How to Make a Pillowcase – Sewing with Kids – featuring the Future Quilter and Ponies

I am constantly making things with my daughter. It is a combination of her seeing me constantly being creative and wanting to be like mom, and my belief that creativity helps kids thrive by teaching them new ways to think and solve problems.

So we are going to be doing a new occasional series at Quilt Addicts Anonymous about sewing and crafting with kids. My daughter just turned four, so we are going to be doing age-appropriate crafts and I’ll talk about how you can adapt them for different aged kids, either giving them more or less responsibility depending on their age.

Use them to inspire you and your kids or grandkids to make something fabulous that they can use and constantly remind them that they are capable of doing fabulous things.

Today’s video was inspired by fabric. I always bring my daughter a present when I have to travel for work. And at the beginning of this month I was at a quilt show and the booth next to me had this fabulous unicorn print and coordinates that I knew my daughter would love. So I picked up enough for a pair of pillowcases and we made them when I got home.

Here’s what you need for a pair of pillowcases:

  • 1 1/2 yards focus fabric for the pillow body
  • 1/2 yard fabric for the sleeve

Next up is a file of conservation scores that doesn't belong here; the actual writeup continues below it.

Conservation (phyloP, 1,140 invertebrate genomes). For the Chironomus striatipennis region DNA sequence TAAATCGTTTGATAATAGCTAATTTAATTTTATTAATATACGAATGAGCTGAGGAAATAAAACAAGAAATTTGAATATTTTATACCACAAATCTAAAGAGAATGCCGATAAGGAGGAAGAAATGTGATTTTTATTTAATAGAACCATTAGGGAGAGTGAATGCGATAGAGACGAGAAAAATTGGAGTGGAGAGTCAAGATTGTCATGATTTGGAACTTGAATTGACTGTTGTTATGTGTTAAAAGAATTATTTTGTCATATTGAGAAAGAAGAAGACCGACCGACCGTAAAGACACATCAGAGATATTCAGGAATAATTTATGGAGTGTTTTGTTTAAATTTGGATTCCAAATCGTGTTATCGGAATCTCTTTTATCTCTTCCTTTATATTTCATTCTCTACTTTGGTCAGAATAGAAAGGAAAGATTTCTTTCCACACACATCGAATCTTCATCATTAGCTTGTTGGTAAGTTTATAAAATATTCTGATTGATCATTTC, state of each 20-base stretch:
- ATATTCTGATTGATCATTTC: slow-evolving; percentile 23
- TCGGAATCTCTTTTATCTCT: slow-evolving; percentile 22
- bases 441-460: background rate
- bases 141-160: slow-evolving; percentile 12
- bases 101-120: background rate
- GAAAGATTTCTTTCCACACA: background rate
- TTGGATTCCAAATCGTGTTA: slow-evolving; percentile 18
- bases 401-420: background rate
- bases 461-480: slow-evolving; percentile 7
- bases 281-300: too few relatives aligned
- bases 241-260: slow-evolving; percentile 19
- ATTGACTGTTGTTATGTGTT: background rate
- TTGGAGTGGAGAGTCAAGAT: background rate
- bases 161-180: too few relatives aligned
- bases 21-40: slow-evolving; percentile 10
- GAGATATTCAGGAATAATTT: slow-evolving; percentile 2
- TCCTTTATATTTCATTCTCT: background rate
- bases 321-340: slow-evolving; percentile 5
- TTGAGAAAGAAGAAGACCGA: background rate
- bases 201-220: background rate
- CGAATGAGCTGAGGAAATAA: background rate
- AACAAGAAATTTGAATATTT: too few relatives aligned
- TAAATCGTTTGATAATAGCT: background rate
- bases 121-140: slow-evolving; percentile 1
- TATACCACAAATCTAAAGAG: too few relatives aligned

• 1/4 yard fabric for the flange
  • Cutting mat
  • 6×24-inch ruler
  • Rotary Cutter
  • Thread
  • Pins
  • Iron
  • Pressing surface/ironing board

You can get everything you need for this project at shop.quiltaddictsanonymous.com.

Watch the video above for step by step instructions on how to line your fabric up so everything is facing the right direction, all your seams are enclosed in a French seam (which sounds way fancier than it actually is) and create a fabulous pair of pillowcases on your home sewing machine.

I pre-cut everything before I started to minimize the number of times I would need to use a sharp object around a 4-year-old and because her attention span is limited. I also pressed my flange in half, again to minimize the number of times I had to use a potentially dangerous object around a toddler and to make everything go faster.

I also took one extra step in this tutorial than when I normally make pillows. When you get to the part where you make the fabric hot dog tube, I sewed a basting stitch to secure the body of the pillow, flange and sleeve together before rolling it all up and pinning to create the enclosed seam.

I did that extra step for two reasons. First, you can make sure all the directional fabrics are facing the right way, and second, that is a lot of edges to keep straight when you pin and sew. If you are working with an older child who can do more of the sewing and pinning themselves, it may be difficult to catch all the seams, and that would mean the pillowcase would fray with use and washing.

This project is a bit challenging for a four-year-old. I did most of the sewing with my daughter “helping.” But she still felt accomplished at the end and has slept with these pillowcases every night since making them. So I know she enjoyed the experience.

If you make pillowcases for you, or with your kids or grandkids, please share it on Instagram with the hashtag #quiltaddictsanonymous. I would love to see what you make!

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